Tuesday, May 15, 2018
Remember how I mentioned those old Newsweek magazines we have in the school library? The ones we considered donating to an archive but instead decided to keep?
Well, I recently put them on a cart and rolled them into the main library so students could use them in a social studies project. I browsed through them to check out some of the old advertisements. Here's an assortment from October, 1942.
There are a lot of ads for wartime industrial production and materials, like these ball bearings. (I liked the dog.)
Vimm's Vitamins look like they'd pep you up! I wonder if they contained speed? What on earth is "Vitamin P-P"?
Blackie and Whitey are still "carrying on," selling Scotch which (according to the ad) had been distilled in Scotland before the war and exported "in reasonable quantities." Whatever that means.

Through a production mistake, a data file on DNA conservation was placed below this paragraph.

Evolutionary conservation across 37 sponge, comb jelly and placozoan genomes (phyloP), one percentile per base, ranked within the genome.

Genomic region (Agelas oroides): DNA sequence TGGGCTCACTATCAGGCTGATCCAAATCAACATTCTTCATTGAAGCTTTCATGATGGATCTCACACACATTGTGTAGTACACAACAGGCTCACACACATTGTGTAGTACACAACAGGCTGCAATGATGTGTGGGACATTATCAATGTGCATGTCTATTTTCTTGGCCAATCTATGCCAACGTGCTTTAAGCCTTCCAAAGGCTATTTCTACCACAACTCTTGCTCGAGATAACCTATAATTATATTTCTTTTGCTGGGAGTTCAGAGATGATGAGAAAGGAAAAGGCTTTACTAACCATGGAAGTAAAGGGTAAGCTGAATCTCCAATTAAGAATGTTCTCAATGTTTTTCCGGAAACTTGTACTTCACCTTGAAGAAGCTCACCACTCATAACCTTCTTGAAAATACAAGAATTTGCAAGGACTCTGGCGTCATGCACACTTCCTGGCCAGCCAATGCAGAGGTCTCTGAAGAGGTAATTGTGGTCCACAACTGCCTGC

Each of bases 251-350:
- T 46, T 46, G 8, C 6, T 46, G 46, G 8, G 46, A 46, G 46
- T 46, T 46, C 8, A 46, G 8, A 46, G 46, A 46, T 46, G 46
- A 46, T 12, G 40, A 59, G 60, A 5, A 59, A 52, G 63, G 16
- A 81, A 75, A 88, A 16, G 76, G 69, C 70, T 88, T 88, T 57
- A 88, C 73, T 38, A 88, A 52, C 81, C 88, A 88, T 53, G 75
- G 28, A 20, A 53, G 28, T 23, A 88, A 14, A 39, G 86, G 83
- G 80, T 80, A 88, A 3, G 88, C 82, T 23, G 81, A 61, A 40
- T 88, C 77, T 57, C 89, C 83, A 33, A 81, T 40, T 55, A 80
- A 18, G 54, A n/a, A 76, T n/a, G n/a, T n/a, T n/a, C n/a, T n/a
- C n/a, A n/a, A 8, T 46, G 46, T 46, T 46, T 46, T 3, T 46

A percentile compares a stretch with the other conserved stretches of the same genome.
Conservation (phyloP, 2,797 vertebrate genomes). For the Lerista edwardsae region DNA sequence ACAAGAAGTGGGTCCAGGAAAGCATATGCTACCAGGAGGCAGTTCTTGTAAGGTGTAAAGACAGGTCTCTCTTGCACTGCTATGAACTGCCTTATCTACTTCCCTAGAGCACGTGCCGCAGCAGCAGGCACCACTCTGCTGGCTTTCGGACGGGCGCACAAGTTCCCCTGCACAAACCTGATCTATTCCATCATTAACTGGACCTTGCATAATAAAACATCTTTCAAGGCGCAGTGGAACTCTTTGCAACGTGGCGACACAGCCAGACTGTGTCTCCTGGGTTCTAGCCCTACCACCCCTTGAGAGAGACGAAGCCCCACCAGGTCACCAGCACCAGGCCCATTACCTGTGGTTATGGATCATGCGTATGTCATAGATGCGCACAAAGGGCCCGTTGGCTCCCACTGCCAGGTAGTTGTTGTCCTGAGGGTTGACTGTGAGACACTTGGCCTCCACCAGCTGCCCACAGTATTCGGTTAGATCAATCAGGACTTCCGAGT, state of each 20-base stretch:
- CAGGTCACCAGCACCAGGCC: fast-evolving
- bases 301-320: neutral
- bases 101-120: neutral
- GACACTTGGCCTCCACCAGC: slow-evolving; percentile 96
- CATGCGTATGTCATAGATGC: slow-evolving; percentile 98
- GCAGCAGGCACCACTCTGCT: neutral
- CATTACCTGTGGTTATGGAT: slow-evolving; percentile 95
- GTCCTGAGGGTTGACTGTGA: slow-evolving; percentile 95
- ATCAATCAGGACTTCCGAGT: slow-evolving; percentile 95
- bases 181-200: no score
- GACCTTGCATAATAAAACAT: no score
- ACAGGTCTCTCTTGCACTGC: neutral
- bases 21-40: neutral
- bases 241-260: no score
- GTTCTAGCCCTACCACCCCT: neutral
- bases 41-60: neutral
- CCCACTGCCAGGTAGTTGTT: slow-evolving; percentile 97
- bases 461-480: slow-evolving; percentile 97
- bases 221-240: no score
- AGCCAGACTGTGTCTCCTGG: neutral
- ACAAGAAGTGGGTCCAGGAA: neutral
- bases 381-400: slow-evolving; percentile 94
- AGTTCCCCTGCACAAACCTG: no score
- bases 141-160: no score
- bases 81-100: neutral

Meanwhile, Mrs. Parker is fighting "the Japs" with her Revere-Ware pots. Apparently by using them through the war effort, she's allowing Revere to convert its copper and steel production toward wartime purposes.
Here's an ad for good old Jacksonville, Florida, where my brother and mom now live. Apparently commerce authorities in Jacksonville thought it could manage three times as much war industry as it had, so they were advertising its availability to alleviate manufacturing bottlenecks.
And finally, a somber advertisement for Dixie Cups, touting their sanitary advantages in battling wartime disease. This was less than three decades after the disastrous Spanish Flu epidemic of 1917. Scary!